“…the thing I find most frustrating about the Medicaid cuts is how cheap it would be to not do this,” writes State Senator Sam Bell. “Because of all the lost federal funds, it would only cost the state $20.2 million to repeal the full $58.7 million of cuts. We don’t have to do this. It would be so easy not do. So let’s not.“
I’m starting my series of problematic parts of the proposed budget with the Medicaid cuts. Because of all of the other harmful Medicaid policies on top of the direct cuts, it’s easy to gloss over the cuts themselves. But there are lots of straight-up cuts. If we let it pass as is, this budget would slash a devastating $58.7 million from Medicaid. And these would be painful cuts.
For each cut, I’ve included a screenshot from the Senate Fiscal Office First Look analysis of the budget with these cuts described in more legalistic terms.
The biggest cut falls on the hospitals, whacking their reimbursement rates by $20.3 million by not making the scheduled COLA. Our hospital system is already under stress. Hospitals are being bought up by out of state corporations, slashing benefits, reducing staffing, and in one case, closing altogether. Yet another hit will push yet more pain.
The next biggest cut is even more painful. It’s $16.8 million, and it comes from imposing and raising co-pays. Medicaid recipients are often very low-income, and even a small co-pay can put care out of reach. Raising them this much will hurt Rhode Islanders in the most desperate circumstances.
Next comes the nursing homes. Conditions in our nursing homes have reached crisis point. It’s not just Park View; nursing homes have been closing down all around the state. Staffing is nowhere near a safe level, and nurses have been calling for a safe staffing ratio with the funding to make it happen. While this budget does earmark a small portion of the nursing Medicaid funds for the workers, it makes an overall cut of $7.5 million by not meeting the scheduled COLA. There is no safe staffing ratio in the budget.
Can we please ask a favor?
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The next cut is sort of a spending increase. The proposal is to spend a quarter million on management consultants who would figure out ways to deny care to very sick people on Medicaid who receive a lot of expensive care. (In budget jargon, very sick people are “high utilizers,” and denying care is “utilization management.”) The idea is that the management consultants will find ways to deny enough care to very sick people that there’s a net cut of $6.1 million.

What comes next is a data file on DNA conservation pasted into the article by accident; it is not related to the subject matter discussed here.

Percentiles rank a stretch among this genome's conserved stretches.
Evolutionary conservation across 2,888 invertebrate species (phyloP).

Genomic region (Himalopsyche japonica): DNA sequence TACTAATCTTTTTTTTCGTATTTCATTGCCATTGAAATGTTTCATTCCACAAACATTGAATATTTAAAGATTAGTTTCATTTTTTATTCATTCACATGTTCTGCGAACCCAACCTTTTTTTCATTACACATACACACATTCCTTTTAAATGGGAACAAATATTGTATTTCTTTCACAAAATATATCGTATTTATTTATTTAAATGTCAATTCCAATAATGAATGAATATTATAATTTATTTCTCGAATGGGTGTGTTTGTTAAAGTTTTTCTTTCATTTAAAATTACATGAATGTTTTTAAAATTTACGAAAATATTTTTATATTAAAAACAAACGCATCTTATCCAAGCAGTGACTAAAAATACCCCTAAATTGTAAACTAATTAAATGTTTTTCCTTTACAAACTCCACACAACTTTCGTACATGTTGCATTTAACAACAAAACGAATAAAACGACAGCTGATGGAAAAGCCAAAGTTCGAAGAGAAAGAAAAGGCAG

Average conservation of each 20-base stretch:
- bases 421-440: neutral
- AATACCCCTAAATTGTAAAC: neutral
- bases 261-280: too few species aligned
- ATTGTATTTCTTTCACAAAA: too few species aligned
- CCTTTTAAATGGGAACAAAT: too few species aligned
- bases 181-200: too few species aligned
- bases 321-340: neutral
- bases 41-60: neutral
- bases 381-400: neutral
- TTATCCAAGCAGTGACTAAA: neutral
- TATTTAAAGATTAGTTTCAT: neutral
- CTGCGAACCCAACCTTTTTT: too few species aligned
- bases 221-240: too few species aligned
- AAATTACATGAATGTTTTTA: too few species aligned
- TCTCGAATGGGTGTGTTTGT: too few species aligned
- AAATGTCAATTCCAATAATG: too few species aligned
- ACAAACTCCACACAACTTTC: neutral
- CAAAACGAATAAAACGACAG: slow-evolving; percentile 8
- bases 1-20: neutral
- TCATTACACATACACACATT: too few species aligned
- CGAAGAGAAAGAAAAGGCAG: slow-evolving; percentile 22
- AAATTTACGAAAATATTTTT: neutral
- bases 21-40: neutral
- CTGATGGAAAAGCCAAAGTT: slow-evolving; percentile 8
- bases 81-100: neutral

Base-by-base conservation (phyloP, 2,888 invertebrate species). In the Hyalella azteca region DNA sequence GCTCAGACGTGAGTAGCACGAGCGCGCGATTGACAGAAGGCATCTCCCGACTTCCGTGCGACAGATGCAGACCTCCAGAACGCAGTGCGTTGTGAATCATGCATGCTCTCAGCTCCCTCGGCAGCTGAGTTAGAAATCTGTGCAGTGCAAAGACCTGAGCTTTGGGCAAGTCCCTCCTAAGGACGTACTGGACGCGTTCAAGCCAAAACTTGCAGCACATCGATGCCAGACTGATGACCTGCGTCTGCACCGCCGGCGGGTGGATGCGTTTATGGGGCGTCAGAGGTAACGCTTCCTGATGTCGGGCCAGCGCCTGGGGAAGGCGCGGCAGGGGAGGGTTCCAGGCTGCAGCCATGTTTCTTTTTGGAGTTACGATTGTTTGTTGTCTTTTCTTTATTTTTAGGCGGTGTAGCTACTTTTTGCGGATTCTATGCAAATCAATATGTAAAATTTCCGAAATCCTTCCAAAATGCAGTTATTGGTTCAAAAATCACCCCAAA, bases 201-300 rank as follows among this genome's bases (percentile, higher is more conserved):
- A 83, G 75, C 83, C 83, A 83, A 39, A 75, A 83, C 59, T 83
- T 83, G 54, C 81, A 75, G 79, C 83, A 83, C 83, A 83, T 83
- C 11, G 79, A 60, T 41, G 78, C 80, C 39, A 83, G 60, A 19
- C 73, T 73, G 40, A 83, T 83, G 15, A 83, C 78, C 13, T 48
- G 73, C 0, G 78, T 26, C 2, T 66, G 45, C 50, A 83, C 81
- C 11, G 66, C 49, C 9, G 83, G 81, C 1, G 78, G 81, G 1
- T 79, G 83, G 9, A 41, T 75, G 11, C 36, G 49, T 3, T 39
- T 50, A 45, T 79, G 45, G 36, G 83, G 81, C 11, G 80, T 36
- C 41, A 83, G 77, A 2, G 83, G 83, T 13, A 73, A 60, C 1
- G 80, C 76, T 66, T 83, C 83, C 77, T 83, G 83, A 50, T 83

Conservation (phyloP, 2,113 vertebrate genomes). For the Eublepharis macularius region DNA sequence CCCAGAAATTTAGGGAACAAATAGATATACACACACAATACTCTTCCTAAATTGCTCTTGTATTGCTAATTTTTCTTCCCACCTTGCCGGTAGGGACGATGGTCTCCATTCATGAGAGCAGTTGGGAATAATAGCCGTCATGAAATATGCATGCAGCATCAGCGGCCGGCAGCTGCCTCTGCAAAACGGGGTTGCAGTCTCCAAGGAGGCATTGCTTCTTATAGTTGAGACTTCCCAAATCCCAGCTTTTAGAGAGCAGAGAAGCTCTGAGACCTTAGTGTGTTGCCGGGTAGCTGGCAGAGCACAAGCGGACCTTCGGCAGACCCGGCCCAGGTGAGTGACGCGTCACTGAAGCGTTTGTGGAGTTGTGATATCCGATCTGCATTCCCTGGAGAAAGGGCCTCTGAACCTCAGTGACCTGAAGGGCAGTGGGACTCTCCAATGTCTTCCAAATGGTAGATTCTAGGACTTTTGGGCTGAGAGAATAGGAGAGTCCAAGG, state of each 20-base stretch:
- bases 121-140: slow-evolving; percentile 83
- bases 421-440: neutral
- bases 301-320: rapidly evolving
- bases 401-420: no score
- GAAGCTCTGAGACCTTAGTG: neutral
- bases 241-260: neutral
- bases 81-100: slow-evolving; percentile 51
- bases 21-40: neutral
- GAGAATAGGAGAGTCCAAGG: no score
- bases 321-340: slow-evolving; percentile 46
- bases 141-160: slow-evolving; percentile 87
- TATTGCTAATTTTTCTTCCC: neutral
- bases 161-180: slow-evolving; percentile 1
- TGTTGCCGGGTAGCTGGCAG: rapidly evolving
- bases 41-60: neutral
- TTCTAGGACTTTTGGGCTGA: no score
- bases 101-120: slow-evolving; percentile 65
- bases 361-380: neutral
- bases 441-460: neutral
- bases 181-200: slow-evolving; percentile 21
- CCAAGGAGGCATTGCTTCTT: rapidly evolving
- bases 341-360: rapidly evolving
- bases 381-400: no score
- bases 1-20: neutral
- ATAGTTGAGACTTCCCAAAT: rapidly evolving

Then, there’s a $4.6 million cut through the elimination of the Upper Payment Limit payment for outpatient care.
Next comes a $2.5 million cut. It’s an effort to transition neonatal intensive care from a payment model where all services are covered to one where there’s a fixed payment per patient, and healthcare providers are encouraged to reduce the amount of expensive care. Neonatal intensive care is the wrong place for rationing care. It is very expensive to care for babies who are so sick they are at risk of dying. This is not the place where we triage a human life and say that an expensive procedure is just too expensive. A spare no expense approach is the right one here. That’s what anyone would want for their child. Saying that poor people on Medicaid don’t deserve that is cruel.
Finally, there is a deeply worrying cut that, while only $0.87 million, represents an alarming warning sign about what’s going to happen with an enormous portion of the Medicaid budget—the people who are eligible for Medicare as well. The details are complex, and I will get to this in a future post.
Of all these things, the thing I find most frustrating about the Medicaid cuts is how cheap it would be to not do this. Because of all the lost federal funds, it would only cost the state $20.2 million to repeal the full $58.7 million of cuts. We don’t have to do this. It would be so easy not do. So let’s not.
Let’s make this the year when we say no to Medicaid cuts.